About Garnet – Spessartite
Spessartite is a very rare and fiery member of the Garnet Group.
The reason that we refer to Garnet as a group is that all species of Garnets possess similar physical properties and crystal form, but differ in chemical composition. The different species are Pyrope, Almandine, Spessartine, Grossular – (varieties of which are Hessonite and Tsavorite), Uvarovite and Andradite.
The name Spessartite comes from Spessart, a district in the State of Bavaria Germany, that was once an important source. However, up until 1991 Spessartite was a little known, collectors gemstone. The most famous type of Spessartite is the color know as ‘Mandarin’. As you can imagine this beautiful gem is the color of a mandarin orange. Commercial quantities were first discovered in the Northwest corner of Namibia. At this remote spot, one of the last untouched places on Earth, the first Mandarin Garnets were discovered. Embedded in mica and mica schist, small crystals of an unusual orange color and high transparency were discovered, and they immediately attracted the attention of the specialists. Experts confirmed initial suppositions: it was a find involving the rare orange gemstone variety known as ‘Spessartite Garnet.’ Until then, Spessartite had been found in Sri Lanka, Upper Burma, Madagascar, Brazil, Australia, Kenya and Tanzania, and yet they were practically unknown in jewelry, catering mainly to the interests of gemstone lovers and collectors. The reason for this obscurity was due to the fact that specimens with really good color and quality were only found very rarely indeed. The fantastic crystals from Namibia, on the other hand, were of an unusually fine, intensely radiant orange. Some sparkled in the rich reddish-orange of the last light of evening, seen when the sun has already disappeared below the horizon. They were more beautiful and more radiant than anything that had gone before them.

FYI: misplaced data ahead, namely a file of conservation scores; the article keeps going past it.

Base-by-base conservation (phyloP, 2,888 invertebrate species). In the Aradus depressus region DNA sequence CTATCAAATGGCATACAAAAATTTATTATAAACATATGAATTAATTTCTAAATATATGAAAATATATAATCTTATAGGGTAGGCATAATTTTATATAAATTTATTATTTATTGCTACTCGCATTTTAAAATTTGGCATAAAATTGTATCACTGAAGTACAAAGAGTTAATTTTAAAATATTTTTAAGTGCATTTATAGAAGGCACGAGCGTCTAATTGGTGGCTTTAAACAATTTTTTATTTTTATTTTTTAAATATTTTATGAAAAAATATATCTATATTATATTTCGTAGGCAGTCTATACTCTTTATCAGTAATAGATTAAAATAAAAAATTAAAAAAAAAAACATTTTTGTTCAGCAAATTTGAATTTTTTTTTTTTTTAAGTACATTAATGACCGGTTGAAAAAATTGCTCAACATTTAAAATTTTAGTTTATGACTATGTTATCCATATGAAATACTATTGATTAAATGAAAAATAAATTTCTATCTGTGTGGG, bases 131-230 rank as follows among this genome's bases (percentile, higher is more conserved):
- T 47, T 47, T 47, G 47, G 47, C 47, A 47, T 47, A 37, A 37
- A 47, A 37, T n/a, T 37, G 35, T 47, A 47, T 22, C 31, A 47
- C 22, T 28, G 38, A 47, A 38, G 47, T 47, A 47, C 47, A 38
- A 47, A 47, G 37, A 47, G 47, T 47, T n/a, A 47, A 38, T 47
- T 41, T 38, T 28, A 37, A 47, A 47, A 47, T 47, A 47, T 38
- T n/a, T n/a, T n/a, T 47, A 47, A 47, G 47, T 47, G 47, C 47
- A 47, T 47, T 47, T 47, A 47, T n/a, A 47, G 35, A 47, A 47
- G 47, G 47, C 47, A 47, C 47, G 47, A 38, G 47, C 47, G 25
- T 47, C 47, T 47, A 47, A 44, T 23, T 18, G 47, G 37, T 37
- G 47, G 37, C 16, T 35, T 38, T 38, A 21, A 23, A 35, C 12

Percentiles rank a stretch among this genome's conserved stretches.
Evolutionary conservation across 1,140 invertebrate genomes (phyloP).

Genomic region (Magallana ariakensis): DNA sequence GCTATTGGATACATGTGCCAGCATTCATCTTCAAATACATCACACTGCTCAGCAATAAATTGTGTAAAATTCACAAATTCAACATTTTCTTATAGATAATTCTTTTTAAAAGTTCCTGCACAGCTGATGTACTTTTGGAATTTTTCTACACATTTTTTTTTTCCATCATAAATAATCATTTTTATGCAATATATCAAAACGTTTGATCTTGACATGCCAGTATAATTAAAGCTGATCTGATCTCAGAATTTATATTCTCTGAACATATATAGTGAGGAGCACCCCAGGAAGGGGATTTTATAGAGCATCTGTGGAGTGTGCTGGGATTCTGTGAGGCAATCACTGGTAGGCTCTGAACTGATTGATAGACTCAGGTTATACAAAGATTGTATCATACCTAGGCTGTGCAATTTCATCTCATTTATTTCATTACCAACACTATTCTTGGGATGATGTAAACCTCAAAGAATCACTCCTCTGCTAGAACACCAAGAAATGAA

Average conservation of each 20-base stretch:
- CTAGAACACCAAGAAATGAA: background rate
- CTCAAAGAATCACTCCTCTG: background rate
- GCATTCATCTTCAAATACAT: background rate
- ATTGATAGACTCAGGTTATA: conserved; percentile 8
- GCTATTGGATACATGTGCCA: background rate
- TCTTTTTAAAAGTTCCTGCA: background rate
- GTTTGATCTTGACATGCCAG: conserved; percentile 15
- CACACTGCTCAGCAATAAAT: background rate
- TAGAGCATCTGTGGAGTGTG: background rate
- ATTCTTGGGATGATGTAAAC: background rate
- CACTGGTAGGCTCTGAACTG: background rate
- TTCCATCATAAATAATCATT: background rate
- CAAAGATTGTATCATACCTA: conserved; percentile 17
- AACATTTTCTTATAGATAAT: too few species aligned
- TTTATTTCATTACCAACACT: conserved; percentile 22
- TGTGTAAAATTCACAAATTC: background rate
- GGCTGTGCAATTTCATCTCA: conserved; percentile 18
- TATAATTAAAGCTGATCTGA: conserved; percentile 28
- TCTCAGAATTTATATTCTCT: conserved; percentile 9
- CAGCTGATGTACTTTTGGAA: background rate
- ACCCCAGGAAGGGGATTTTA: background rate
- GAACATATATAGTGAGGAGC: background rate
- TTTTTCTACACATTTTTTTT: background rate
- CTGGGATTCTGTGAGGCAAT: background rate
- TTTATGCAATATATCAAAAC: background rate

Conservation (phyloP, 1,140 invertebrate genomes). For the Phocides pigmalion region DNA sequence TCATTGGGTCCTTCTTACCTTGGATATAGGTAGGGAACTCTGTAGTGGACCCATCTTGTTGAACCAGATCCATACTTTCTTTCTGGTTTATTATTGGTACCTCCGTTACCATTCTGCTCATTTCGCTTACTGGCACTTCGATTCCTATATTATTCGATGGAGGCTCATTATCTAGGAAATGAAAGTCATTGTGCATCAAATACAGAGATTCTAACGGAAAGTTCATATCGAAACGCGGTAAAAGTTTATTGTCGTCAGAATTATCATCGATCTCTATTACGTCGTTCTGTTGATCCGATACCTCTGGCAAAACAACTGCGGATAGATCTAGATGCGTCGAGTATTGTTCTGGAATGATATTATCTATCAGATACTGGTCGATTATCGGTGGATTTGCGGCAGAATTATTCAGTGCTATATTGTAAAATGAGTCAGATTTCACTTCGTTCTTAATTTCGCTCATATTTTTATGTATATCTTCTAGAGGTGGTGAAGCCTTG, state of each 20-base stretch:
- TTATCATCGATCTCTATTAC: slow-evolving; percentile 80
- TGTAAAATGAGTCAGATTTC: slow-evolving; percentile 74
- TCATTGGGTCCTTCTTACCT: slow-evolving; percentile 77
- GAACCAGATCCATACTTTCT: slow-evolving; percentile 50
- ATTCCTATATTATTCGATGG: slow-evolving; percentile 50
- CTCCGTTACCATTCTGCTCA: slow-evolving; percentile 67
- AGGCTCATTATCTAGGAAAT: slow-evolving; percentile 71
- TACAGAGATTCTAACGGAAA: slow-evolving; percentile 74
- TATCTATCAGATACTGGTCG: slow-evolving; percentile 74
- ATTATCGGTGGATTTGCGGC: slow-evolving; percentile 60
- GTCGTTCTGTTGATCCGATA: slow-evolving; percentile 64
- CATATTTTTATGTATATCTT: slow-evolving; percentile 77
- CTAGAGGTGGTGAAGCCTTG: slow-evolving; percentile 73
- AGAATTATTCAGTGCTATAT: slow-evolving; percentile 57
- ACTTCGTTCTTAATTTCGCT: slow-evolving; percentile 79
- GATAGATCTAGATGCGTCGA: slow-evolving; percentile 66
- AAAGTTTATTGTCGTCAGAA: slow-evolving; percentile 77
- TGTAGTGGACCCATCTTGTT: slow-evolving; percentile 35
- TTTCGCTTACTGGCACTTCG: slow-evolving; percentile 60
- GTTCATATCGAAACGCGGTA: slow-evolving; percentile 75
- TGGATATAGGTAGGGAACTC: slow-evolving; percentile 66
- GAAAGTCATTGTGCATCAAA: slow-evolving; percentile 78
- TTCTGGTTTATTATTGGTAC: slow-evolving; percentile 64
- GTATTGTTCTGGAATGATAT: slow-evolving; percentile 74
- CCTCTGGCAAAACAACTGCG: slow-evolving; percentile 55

Since that time other deposits have been found in Nigeria, however as was in the past, Spessartite has again become very rare and quite expensive.
Sources are Brazil , Madagascar, Myanmar (Burma) Namibia, Nigeria, Sri Lanka and the US.
Hardness is 7 to 7.5 and Toughness is fair to good.
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